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Son Volt Kicks Off Rhythm & Roots Festival on Friday, Aug 30

It’s sometimes hard to reconcile the dire and doleful in Jay Farrar’s voice. The Son Volt boss centers his songs on the emotional attractions of desperation, and the forlorn vibe of his vocals has come to define most his narratives. You can hear it in his early work with Uncle Tupelo, and it’s like a low-hanging fog on “Ten Second News” and “Tear Stained Eye” from 1995’s Trace, an album that’s earned iconic status in the alt-country world. For most of the last quarter century Farrar’s anguish has been applied to romance. But politically he knows when a pot is boiling over, and has no problem citing the dangers of the spill. That’s never been plainer than it is on his band’s ninth album, this year’s Union (Transmit Sound), a disc that applies his signature melancholy to lament the scourge of the Trump era and the punishing atmosphere of its endless atrocities. As it moves from citing the tears in Lady Liberty’s eyes to evidencing the administration’s current crimes against immigrants, Union becomes the most broadside-centric title in the band’s discography. But while it encourages #resistors to “make the fur fly” in response to Team Koch chicanery, Moscow Mitch heartlessness and other fiendish GOP maneuvers, I’d love to see Son Volt launch proactive indictments rather than rhetorical queries such as the plaintive “reality winner, what have you done?.” Farrar knows the impact of anthems. As more shit hits bigger fans in the upcoming months, here’s to the singer clocking a rally cry of inspiring proportions. Perhaps the most  inviting part about SV’s Rhythm & Roots Fest Friday night set, is the sparkle of the band’s strings – the guitars of Mark Spencer, Chris Frame and Farrar will bring some extra radiance to their magic hour set on the Rhythm Stage. And of course we shouldn’t forget, Son Volt ain’t lacking for some of that Crazy Horse muscle, and whenever they choose to hit the gas on a rocker, that signature melancholy receives plenty of liftoff. Twang, too. R&RF 2019 might be a wise time for them to dust off that nifty version of “Looking At The World Through a Windshield” that they clocked in their early days.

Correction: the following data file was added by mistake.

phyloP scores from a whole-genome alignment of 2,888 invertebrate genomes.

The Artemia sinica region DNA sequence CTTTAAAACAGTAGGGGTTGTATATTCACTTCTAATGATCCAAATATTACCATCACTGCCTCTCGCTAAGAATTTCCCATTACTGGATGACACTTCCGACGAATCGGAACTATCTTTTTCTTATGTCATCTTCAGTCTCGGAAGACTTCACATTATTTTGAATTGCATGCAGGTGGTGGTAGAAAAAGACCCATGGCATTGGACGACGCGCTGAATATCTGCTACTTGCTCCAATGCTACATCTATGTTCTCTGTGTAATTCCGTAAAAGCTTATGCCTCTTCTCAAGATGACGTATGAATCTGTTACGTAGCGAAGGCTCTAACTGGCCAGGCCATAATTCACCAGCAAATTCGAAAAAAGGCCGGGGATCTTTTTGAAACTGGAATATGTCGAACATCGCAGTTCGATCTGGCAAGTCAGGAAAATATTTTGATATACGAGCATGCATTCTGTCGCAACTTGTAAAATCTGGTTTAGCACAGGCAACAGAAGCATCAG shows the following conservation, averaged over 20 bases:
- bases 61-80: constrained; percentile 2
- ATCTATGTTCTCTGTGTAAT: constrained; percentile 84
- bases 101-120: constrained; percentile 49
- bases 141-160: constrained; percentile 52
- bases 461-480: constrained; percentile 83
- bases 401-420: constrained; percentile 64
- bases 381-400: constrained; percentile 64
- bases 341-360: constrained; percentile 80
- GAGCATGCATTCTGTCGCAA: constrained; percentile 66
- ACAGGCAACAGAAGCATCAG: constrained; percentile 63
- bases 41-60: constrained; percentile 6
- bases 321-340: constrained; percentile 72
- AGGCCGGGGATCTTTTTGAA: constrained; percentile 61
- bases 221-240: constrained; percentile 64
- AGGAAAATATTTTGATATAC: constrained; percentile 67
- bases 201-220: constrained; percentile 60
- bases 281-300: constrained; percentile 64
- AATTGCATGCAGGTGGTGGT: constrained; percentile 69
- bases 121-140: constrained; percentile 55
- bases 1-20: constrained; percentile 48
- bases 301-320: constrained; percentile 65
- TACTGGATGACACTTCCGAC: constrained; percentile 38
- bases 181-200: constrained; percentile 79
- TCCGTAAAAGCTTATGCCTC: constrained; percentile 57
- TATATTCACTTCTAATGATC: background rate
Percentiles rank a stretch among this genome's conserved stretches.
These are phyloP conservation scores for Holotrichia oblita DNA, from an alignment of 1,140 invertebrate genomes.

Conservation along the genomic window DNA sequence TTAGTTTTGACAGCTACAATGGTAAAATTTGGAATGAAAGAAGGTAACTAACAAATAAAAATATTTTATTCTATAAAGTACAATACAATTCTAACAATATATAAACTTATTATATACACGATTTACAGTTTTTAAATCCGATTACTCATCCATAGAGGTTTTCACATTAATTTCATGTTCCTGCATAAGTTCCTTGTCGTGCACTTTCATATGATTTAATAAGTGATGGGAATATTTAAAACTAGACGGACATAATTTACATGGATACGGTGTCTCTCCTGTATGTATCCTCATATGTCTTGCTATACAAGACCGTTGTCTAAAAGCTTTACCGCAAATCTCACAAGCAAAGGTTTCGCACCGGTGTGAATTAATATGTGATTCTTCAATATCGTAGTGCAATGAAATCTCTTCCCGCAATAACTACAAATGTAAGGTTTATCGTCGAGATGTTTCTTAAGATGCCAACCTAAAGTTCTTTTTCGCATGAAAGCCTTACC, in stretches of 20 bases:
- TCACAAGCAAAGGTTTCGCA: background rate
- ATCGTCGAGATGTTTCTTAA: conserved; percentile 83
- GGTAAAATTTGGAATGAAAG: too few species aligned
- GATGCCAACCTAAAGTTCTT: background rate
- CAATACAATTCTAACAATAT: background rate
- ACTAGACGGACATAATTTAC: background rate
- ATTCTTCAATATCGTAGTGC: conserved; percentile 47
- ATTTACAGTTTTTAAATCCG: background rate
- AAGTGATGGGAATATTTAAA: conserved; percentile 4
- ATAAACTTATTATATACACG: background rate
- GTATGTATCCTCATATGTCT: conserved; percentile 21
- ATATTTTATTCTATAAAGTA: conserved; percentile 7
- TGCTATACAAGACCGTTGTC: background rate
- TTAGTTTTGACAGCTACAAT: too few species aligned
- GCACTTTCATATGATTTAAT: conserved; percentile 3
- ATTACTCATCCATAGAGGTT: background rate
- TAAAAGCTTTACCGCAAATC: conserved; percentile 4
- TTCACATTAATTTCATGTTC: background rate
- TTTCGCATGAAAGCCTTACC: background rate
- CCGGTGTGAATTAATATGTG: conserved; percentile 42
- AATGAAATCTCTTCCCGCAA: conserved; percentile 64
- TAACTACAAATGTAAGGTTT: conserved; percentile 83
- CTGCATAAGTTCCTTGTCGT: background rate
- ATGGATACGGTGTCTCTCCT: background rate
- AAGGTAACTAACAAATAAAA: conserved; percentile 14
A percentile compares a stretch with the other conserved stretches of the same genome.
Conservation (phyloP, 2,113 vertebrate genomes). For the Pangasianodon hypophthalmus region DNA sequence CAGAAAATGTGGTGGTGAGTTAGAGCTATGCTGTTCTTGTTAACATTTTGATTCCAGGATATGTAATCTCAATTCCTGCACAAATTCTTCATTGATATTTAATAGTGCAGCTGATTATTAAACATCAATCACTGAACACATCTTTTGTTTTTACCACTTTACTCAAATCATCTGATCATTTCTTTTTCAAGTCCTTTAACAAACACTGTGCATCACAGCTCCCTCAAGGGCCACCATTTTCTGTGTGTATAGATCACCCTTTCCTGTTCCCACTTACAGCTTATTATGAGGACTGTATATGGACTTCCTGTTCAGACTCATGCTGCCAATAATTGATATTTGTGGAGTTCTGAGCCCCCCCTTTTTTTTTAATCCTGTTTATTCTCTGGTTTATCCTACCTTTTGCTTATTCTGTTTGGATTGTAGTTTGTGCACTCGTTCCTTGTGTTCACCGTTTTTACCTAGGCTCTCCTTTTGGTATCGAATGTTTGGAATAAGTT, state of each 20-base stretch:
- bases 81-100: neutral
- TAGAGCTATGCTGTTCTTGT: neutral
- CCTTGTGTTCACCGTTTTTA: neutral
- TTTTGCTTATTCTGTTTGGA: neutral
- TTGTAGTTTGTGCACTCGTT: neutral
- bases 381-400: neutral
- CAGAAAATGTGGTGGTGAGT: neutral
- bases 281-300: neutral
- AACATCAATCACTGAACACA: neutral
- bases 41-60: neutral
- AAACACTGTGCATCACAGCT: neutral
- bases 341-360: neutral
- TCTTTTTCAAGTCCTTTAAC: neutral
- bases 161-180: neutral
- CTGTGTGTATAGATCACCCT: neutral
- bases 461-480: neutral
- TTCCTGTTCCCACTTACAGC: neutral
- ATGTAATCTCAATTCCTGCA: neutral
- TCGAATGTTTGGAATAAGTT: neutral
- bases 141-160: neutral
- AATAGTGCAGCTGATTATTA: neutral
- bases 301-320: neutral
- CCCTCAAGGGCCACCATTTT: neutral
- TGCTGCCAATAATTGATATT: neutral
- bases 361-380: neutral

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Pros know that the annual fest’s kickoff afternoon usually boasts a certain je ne sais quoi (that’s pidgin cajun, y’all) . The optimistic vibe of arrival is in the air.  Old pals pop through the gate. The whole place is welcoming. So claim that vacay day you deserve and claim your Friday. The Travelin’ McCoury’s will be rollin through the Dead’s “Cumberland Blues,” the Pine Leaf Boys will be turning Ninigret Park into Eunice North, David Greely, Courtney Granger and Steve Riley will be tipping the hat to Dewey Balfa, and Chubby Carrier will be dropping his very strong chank-a-chank science. Has it really be 365 days since last we danced?

August 30-Sept 1 – Charlestown, Rhode Island

Rhythm & Roots

Weekend Schedule Break Out

No Longer Mountains in Action

Tia Fuller Wants to See The Bad Plus and Dianne Reeves at the Newport Jazz Festival

Today begins the Newport Jazz FestI asked a handful of participating artists who they wanted to catch if they had the chance to spend the full weekend. Saxophonist Tia Fuller chose The Bad Plus.

 

My first choice is the Bad Plus, simply because I haven’t heard the configuration with Orrin Evans. He was one of the first people to give me gigs when I moved to New York. I played with his big band. He’s worked in my band. I’m curious about the flair he’s going to bring to the table. He and I are Aries, a fire sign. I know that whatever situation he’s in, he’s going to be authentic, full-spirited, and very real. Orrin is like a brother of mine. Even though he’s around my age, he’s been on the scene and played with a lot of the masters, and he’s taught me the ins and out of being a bandleader. Things that have stuck with me. To me, he’s a master.

I also want to see Dianne Reeves. Every time I hear her play … man … she just commands the stage with her voice, her musicianship. The sound and the control. I was on tour with her with Terri Lyne Carrington and the Mosaic Project. Hands down, whenever I’m seeing Dianne, I’m learning something. On top of that, we’re both from Colorado. She’s always been a household name, a local legend, and it was a dream come true to have her on my last album. And seeing a black woman who has sustained her career over decades and stayed on top—that’s something I’m really looking at these days. Because it’s not easy.

The Bad Plus plays Newport today. Here’s the full schedule.

Tia Fuller’s Diamond Cut plays today at Newport.

The Bad Plus

Dianne Reeves

MORE ARTISTS CHOOSING WHO THEY’D LIKE TO CATCH AT NEWPORT 2019

JazzTimes Newport preview podcast

Dave King Would Love To Catch Ralph Peterson at the Newport Jazz Fest

Today begins the Newport Jazz FestI asked a handful of participating artists who they wanted to catch if they had the chance to spend the full weekend. Dave King, drummer extraordinaire chose Ralph Peterson, drummer extraordinaire.